"I think that's just the risk of so many screenings, but the figures are pretty staggering," said Dr. Judy Garber, director of the cancer risk and prevention clinic at Dana-Farber Cancer Institute in Boston.
Tests intended to detect cancers early, before patients have symptoms, are made to be exquisitely sensitive, so as not to miss potential cancers. The result is that they wrongly indicate potential cancer of the breast, colon, cervix, and other organs 5 to 15 percent of the time, which translates into a cancer scare for at least 20 million Americans as a result of routine screening, according to a Dartmouth College researcher.
Even after symptoms appear, tests used to determine whether a patient has cancer are often inconclusive, leading to more invasive testing and aggressive treatment. The blood test for ovarian cancer misses early-stage cancers half the time, studies show, frequently causing doctors to suspect cancer even when results are normal, as in Johnson's case.
"In a serious disease like cancer, not doing the most aggressive thing is seen as taking a chance," said Dr. James Talcott, director of the center for outcomes research at the cancer center at Massachusetts General Hospital.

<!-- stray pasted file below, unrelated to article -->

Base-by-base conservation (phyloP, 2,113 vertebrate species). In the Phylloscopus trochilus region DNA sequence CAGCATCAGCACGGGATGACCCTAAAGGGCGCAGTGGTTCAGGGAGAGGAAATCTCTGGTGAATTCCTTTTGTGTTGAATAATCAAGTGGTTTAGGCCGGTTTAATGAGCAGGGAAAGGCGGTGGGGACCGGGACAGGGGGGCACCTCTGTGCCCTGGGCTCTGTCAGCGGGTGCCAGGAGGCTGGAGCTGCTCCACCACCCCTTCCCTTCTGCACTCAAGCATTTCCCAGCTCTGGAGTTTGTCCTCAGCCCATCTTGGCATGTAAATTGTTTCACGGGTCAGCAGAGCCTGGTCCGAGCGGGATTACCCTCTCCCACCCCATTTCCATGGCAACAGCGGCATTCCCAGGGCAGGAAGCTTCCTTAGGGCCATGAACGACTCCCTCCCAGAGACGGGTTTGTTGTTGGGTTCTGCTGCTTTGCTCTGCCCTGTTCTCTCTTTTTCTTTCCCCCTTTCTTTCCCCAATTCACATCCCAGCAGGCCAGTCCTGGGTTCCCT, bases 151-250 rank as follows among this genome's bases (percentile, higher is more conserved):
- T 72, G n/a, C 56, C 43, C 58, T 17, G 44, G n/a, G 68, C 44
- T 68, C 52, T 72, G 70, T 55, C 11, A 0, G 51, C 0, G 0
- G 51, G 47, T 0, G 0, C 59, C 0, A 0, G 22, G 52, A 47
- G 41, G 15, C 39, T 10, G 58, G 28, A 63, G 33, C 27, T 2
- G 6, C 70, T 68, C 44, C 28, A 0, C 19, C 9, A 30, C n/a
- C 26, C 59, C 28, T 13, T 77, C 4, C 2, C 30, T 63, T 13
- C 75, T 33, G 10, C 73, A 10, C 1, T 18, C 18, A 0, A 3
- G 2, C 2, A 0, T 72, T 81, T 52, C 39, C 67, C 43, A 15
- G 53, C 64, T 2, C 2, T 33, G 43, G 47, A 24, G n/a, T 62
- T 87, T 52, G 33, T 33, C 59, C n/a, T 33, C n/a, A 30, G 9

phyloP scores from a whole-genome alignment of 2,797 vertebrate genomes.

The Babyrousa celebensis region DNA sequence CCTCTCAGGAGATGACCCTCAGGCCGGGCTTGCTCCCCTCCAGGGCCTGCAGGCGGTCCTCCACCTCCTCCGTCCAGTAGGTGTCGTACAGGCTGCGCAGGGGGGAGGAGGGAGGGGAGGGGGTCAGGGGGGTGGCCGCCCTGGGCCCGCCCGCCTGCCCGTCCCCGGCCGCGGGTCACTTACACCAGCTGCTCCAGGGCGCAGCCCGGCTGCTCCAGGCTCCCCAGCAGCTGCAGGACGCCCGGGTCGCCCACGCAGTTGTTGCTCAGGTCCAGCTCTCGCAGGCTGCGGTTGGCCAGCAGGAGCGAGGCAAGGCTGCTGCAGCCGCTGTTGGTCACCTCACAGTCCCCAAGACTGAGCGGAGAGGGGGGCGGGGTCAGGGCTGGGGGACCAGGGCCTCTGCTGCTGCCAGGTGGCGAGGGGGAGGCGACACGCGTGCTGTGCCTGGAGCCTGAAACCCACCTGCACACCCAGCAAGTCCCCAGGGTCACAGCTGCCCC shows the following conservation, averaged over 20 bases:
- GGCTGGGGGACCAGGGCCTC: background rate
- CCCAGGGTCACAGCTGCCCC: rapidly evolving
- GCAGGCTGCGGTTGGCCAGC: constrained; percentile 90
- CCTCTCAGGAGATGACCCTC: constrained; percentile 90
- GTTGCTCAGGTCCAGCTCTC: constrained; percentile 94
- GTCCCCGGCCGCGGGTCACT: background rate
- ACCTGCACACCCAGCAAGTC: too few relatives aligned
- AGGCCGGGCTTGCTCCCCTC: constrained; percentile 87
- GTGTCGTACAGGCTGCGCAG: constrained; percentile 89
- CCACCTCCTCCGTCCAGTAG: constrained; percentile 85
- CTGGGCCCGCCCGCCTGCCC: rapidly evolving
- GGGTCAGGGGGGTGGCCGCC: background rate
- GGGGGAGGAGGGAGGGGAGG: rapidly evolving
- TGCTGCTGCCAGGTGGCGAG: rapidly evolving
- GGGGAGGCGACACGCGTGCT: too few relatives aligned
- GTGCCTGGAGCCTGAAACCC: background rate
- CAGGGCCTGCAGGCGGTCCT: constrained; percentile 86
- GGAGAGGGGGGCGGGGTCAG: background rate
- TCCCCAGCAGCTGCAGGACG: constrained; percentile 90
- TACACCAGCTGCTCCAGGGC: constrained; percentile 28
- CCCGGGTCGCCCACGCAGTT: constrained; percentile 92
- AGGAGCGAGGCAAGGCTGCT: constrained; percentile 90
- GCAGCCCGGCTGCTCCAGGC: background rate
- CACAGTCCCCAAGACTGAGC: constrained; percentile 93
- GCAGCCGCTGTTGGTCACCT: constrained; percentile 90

Talcott said patients should always be given a choice of whether to be tested for cancer, because a suspicious result is hard to ignore, even if it is wrong.
Public support for early detection of cancer remains strong, and annual mammograms have played a key role in reducing deaths from breast cancer.
But patient advocates have begun pushing for better tests, such as a proposed manogram that would more accurately detect prostate cancer. In the lab, researchers are working on more reliable tests for a variety of cancers, including ovarian, prostate, and colon.
Boosters of cancer screening have become more cautious about endorsing more tests until there is proof that they will do more good than harm. This month, the American College of Chest Physicians publicly opposed the use of CT, or computed tomography, scans to look for potential lung cancer in smokers, because studies have not demonstrated that they save lives and because the scans may lead to many false positives and subsequent lung biopsies.
However, critics of the cancer-screening system say that advocacy and professional groups exaggerate the life-saving value of early cancer detection while not emphasizing that cancer screening can hurt people.